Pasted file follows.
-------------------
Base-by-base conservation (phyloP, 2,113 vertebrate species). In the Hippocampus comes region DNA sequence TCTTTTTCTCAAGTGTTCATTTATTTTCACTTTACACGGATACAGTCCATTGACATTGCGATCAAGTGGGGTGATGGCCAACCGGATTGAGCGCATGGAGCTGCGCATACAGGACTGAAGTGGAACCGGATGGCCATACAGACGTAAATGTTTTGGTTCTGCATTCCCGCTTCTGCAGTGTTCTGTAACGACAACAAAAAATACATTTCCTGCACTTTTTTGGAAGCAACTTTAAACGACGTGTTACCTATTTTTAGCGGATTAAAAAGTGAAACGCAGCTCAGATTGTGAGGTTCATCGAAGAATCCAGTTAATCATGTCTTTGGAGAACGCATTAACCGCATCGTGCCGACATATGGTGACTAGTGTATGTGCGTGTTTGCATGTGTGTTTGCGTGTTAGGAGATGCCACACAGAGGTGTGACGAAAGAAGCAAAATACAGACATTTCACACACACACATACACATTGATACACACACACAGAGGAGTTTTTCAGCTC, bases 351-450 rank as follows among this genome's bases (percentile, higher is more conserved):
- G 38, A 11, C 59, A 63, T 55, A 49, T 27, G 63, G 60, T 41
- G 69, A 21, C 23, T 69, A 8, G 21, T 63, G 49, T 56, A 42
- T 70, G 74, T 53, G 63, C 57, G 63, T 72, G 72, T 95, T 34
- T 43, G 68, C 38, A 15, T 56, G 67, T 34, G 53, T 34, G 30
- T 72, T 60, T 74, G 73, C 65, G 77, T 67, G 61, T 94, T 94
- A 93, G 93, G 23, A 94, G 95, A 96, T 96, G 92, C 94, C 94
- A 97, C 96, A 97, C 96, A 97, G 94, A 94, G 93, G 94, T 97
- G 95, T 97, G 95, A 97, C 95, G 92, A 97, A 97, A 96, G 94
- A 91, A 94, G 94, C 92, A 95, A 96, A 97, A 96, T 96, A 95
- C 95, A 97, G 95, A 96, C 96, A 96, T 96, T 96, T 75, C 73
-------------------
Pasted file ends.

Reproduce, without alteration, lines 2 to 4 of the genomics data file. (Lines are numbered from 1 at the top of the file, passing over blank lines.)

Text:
- G 38, A 11, C 59, A 63, T 55, A 49, T 27, G 63, G 60, T 41
- G 69, A 21, C 23, T 69, A 8, G 21, T 63, G 49, T 56, A 42
- T 70, G 74, T 53, G 63, C 57, G 63, T 72, G 72, T 95, T 34